A lovely life after profound loss

A happy moment handling my books for the first time.

A happy moment handling my books for the first time.

What a happy day! My new book, Farewell My French Love, my second memoir, arrived at my doorstep and my pride knew no bounds.

Here is a photograph of my author’s copies. However, they will not be in bookshops until Monday, April 24. Harlequin non-fiction (HW Non Fiction), the publisher, has designed a wonderful front cover with a gold spine and embossed lettering.

So, dear readers, this wide smile reflects my euphoric mood. It has been such a long three-year process with a few changes of direction with my story and a few edits and I do think my bitter/sweet memoir of coping with grief following the death of my French-born husband,Olivier, is just perfect.

I need to tell you that on May 11, 2017, it will be five years since the day my beloved husband died.

We had only been married four years when he died of cancer.

I had been a successful newspaperwoman for 20 years. Although I had written many articles about grief and interviewed many grieving people, nothing prepared me for my own experience.

My children all lived interstate and I struggled with loneliness and slipped into depression – a terrifying state of being.

However, my story is also about friendship, the fun of travel and, of course recovery.

My friend Jane travelled with me from Barcelona toParis by train and our journey was peppered with many battles over food, fashion and French culture. It all tested our friendship, but it does make funny reading in hindsight.

In France, I retraced my honeymoon with Olivier in Provence and the glorious Loire Valley, and in Jane’s company, my sadness lifted.

But that’s only half the story. After Jane returned to Australia, I stayed alone in Paris trying to redefine myself as a widow and alone. I boarded with a woman in the Left Bank in a famous apartment block and I discovered life holds amazing surprises if you can successfully navigate that difficult rite of passage through grief. I learnt French at Alliance Francaise and found myself walking the same streets as famous French writers like Simone de Beauvoir. Finally, I understood that suffering loss is the legacy of having loved.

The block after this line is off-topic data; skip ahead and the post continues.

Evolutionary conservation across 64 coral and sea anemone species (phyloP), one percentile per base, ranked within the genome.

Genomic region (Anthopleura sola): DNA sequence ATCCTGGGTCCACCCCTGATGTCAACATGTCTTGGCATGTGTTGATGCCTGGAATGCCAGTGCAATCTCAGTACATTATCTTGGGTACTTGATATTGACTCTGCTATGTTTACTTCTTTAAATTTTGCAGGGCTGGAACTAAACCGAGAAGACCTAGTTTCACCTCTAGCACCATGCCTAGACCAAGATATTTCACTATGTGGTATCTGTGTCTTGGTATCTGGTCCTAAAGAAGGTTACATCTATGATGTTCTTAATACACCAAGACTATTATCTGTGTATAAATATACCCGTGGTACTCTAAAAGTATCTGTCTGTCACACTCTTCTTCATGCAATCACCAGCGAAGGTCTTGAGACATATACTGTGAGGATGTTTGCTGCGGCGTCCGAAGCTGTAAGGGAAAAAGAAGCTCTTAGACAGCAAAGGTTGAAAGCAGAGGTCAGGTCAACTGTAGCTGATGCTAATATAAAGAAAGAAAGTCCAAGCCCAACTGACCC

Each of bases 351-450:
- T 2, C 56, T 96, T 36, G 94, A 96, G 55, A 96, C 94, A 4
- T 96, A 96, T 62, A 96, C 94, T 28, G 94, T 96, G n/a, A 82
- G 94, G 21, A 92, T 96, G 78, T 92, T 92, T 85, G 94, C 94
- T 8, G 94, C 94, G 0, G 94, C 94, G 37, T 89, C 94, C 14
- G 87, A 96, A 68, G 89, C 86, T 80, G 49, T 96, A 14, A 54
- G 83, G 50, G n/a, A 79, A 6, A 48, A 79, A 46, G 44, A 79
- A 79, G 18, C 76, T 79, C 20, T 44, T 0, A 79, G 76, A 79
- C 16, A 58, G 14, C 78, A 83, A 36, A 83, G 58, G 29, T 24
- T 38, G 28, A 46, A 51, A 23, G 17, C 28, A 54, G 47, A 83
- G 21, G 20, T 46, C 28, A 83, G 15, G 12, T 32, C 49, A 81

Church covered up child sexual abuse


I have just finished reading the damning report into the negligence of the Anglican Church under the leadership of Dr Ian George towards protection of child sexual abuse victims.  The entrenched practice of cover-up is truly shocking and a betrayal of the concept of Christian principles.  Where protection of young children should have been the basis of pastoral care, unfortunately, for the victims, mostly boys, it remains the traditional response of the laws and tenets of faith. These were  written by men for men and in support of them. Most religions have a bias in ensuring control of women and children; this is a prime example of the abuse of that approach. We can only hope that the Church can make amends and be far more diligent in future.  It is time for all women to take heed of the great Harkness Professor of Theology Mary Daly from Harvard University who suggested in her aptly-named book Deliver us from Eve that the time for leadership positions in Christian and other faiths is now a critical need.  Ordained women priests, pastors and ministers of Christian faiths would be an appropriate step towards stamping out child sexual abuse within the ecumenical church community.